Leah Jensen Charts the Future for the Memphis Zoo

The HR and operations expert is able to bring her passion to animals and visitors alike

Memphis Zoo’s China exhibit features a courtyard with southern-style Chinese glazed tile roofs to transport guests to the foreign land while they meet pandas, white-cheeked gibbons, waterfowl, and Asian small-clawed otters, amongst many others. Photos by Brandall Atkinson

It’s unlikely that you’ll often encounter construction plans with a premise to find a home for a retired baseball mascot. But that’s exactly how the world-renowned Memphis Zoo came to be.

Colonel Robert Galloway began petitioning for funds in 1904 to build a home for Natch, a massive Southern black bear—confusingly, the mascot for a team whose name was the Turtles—chained to a tree in Memphis’s Overton Park and being taken care of by city residents. Natch was soon joined by a handful of other nonregional wildlife, and the Memphis Zoo was established in 1906.

Since then, the zoo has gained recognition for impressive residents, such as Adonis, the world’s longest-living hippo, who reached the age of 54 and fathered approximately 25 offspring in his lifetime.

In 2016, one hundred years after the completion of two small pools cut out of concrete, the 4-acre Zambezi River Hippo Camp was opened to the public and hippos alike. The exponentially upgraded facility contains a 200,000-square-foot pool for the hippos with state-of-the-art filtration and life support systems. It was the final accomplishment of the previous zoo master plan that had been developed back in the ’80s.

Over the last 114 years, the Memphis Zoo has repeatedly been identified by publications like US News & World Report and USA Today as one of the finest institutions of its kind. Since then, its animals and visitors alike have inspired it to find even more ways to innovate.

Memphis Zoo’s California sea lions put on daily shows for zoo guests in Northwest passage.

Stakeholders of All Species

Development and implementation of the next master plan will fall partially on the shoulders of Chief Operations Officer Leah Jensen, who has been promoted repeatedly since joining the team in 2017. Prior to her arrival at the zoo, Jensen gained HR and operations experience all over the map, from healthcare to retail—and now hippos.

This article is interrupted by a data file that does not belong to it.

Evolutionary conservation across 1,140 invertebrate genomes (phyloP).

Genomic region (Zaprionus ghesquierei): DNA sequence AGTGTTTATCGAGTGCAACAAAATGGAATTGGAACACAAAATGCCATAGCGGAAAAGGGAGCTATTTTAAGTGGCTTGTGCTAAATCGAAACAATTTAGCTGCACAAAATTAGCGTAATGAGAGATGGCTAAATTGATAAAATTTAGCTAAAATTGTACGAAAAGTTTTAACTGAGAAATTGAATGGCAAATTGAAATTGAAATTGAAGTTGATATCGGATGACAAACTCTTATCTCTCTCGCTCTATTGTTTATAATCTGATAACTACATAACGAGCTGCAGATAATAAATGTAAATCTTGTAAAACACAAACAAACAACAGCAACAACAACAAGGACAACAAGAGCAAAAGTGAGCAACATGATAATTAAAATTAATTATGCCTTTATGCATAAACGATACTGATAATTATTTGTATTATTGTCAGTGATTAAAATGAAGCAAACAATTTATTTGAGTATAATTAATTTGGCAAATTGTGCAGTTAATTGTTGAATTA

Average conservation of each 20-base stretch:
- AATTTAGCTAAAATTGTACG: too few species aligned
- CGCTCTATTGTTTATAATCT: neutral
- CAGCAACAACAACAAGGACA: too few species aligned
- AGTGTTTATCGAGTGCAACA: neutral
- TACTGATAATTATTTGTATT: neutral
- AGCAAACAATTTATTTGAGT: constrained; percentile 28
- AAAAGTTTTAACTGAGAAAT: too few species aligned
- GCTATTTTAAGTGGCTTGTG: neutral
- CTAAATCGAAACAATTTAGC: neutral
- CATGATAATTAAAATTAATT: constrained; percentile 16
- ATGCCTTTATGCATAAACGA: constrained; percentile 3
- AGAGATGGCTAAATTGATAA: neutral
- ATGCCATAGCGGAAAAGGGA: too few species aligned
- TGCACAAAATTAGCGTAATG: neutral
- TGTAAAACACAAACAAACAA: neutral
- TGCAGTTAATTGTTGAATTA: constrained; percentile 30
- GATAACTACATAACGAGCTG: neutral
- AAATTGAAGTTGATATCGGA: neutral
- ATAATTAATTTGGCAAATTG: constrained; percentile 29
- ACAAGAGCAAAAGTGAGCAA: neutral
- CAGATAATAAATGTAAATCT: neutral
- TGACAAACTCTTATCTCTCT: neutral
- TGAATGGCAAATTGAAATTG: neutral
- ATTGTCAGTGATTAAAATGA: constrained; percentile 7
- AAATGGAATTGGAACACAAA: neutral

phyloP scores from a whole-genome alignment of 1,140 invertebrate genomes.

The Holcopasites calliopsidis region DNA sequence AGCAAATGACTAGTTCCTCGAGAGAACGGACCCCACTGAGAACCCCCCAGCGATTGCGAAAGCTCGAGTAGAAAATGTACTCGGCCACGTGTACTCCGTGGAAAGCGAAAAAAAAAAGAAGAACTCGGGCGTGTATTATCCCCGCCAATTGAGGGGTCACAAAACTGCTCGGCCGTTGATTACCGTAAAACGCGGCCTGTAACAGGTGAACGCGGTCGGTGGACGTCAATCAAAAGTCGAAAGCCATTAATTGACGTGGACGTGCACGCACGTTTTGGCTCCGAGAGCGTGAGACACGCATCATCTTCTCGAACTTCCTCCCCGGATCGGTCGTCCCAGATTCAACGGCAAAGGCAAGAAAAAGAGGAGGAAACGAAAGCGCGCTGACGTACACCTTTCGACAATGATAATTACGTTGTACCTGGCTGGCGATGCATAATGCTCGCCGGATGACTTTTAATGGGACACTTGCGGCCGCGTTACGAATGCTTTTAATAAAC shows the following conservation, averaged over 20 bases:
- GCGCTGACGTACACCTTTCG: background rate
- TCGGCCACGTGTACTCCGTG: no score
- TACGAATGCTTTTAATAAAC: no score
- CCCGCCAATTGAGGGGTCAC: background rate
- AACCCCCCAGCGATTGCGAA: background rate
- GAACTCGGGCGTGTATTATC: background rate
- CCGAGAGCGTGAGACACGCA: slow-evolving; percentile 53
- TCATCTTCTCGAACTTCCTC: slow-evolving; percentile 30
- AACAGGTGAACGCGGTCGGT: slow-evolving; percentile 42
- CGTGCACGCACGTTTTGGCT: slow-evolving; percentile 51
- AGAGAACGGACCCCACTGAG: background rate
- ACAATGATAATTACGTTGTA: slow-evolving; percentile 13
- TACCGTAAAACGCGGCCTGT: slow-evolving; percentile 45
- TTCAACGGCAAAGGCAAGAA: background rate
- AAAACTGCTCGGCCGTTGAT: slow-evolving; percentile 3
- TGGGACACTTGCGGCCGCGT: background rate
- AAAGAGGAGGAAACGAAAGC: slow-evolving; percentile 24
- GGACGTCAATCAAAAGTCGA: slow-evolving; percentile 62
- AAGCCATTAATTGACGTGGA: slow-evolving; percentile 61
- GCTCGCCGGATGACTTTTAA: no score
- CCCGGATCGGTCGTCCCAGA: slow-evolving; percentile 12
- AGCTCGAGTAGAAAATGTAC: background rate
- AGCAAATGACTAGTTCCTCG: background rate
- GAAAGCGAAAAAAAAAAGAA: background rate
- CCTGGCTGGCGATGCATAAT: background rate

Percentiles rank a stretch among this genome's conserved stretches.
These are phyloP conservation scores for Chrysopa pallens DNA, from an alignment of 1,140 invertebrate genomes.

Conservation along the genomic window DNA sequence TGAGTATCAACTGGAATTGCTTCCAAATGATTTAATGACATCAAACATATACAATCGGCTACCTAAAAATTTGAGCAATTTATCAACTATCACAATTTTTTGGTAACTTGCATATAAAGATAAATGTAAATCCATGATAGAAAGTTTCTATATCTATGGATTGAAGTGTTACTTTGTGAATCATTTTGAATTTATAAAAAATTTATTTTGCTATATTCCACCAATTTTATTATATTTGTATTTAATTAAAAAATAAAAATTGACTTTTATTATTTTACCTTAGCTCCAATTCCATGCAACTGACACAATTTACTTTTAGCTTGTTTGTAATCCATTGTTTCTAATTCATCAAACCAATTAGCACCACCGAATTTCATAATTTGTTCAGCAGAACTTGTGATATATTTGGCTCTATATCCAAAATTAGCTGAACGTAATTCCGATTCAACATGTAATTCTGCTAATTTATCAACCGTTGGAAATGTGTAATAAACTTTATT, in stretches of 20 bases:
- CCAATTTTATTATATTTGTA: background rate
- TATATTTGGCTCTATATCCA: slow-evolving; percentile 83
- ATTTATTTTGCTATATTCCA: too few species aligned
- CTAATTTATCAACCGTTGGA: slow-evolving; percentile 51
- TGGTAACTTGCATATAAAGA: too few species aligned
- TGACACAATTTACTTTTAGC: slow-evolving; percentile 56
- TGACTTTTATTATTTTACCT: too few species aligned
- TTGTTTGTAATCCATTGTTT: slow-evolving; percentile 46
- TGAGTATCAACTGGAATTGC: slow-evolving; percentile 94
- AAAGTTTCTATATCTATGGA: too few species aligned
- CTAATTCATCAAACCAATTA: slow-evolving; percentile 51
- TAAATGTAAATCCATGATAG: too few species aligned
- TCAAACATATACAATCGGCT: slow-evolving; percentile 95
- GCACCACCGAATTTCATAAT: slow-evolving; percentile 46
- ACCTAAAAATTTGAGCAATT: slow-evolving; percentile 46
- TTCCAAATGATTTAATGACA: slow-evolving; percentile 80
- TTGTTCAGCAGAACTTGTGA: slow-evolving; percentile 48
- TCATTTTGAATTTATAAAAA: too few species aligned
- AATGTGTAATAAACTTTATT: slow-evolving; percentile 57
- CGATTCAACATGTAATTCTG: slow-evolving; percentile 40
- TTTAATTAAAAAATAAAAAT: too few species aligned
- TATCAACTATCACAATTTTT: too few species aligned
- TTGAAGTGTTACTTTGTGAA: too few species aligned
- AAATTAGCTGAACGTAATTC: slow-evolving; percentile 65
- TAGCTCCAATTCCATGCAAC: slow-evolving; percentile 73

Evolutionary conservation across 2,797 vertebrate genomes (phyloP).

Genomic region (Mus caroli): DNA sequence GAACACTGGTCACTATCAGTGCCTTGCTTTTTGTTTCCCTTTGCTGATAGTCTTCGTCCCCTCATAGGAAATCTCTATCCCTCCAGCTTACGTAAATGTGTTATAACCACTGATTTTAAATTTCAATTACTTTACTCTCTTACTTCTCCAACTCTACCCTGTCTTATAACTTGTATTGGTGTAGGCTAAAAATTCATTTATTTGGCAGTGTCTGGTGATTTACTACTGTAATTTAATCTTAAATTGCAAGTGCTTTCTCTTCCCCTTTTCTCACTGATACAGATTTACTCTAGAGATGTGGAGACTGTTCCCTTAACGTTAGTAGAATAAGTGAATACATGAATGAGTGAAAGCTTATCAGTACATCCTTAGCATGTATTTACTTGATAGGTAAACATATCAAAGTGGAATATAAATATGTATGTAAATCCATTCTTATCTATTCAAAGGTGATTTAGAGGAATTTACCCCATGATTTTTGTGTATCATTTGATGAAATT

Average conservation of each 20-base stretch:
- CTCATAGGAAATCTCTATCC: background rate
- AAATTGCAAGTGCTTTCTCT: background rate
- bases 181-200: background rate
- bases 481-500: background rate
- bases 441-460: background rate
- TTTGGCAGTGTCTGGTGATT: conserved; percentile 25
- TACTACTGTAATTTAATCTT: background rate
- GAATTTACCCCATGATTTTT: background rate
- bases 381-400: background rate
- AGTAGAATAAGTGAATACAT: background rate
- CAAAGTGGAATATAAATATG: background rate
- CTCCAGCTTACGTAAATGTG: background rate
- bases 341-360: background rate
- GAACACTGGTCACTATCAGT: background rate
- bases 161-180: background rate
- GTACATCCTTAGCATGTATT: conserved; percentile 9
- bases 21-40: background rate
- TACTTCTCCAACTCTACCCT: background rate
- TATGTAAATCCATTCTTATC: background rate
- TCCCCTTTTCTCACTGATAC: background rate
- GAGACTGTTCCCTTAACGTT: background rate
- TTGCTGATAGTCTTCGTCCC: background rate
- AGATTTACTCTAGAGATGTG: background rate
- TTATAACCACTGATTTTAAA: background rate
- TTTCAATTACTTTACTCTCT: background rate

“Motivating people and helping them recognize what they do matters has always been my passion,” Jensen says. The zoo has offered an even more vital opportunity for the COO, as it works to educate guests about conservation and preservation of the wildlife. “I’m just so fortunate to be connected to a mission that is so impactful; it’s one I really connect and identify with.”

That’s because in everything Jensen does, from implementing operational initiatives to the successful completion of special events at the zoo, she says that the well-being of the zoo’s animals is what comes first, always. “This role has required a significant amount of learning, because even from an operational mindset, you have to be thinking about shifting elephants and rhinos around when you’re doing repair work or consider the noise level when you’re thinking about the events that we throw,” Jensen says. “We have an unbelievable animal care team that I believe is world-class, and they do a great job of educating our team about the best way to move forward.”

Chief Operations Officer Leah Jensen feeds a hungry giraffe.

A New Master Plan

Animals aren’t the only unique challenge to Jensen’s role. The 76-acre zoo is landlocked in the middle of Midtown Memphis and is just one of many residents of Overton Park. “We have a very unique partnership with the city of Memphis because we’re on city-owned land but are privately managed by the Memphis Zoological Society,” Jensen explains. “While it’s always been vital for me to cultivate relationships, there are now taxpayer funds, city-provided technicians, and the reality that when you’re talking about animal welfare, sometimes you need a solution right now and don’t have time to go through the proper channels. It’s very important that we build those relationships and are incredibly transparent and honest in our communication with the city, our neighbors, and all the stakeholders involved.”

The unique history of the zoo also offers its own share of obstacles to overcome. “Our last 20-Year Plan brought us so many unbelievable exhibits,” Jensen says. “But there are also portions of the zoo whose building dates back to the early 1900s. That can create its own maintenance nightmares,” she adds, laughing.

That includes a barn the zoo acquired from the Memphis Police Department in 1923 that used to serve as the base of operations for the Memphis Mounted Police Force. “Our story and how we came to be in Overton Park is so important, and we certainly don’t want to knock down everything we see as vintage or old,” Jensen says. “We have to continue to find a way to incorporate those pieces and preserve the rich heritage that we have.”

None of those challenges seem to rattle Jensen. “There’s no other way to say it, this job is pretty incredible.”

Teton Trek brings authentic features of Yellow Stone National Park to the Memphis Zoo.

Leah Off the Clock

Leah Jensen’s passion for people and animals alike isn’t just evident in her nine-to-five. She acts as a mentor for tnAchieves, which provides support and advice for incoming college freshmen who are often the first ones in their families to pursue higher education. Jensen has also served on a variety of nonprofit boards and is a three-time participant in the Susan G. Komen 3-Day, a 60-mile walk to raise money and awareness for breast cancer, a personal and enduring cause for the COO.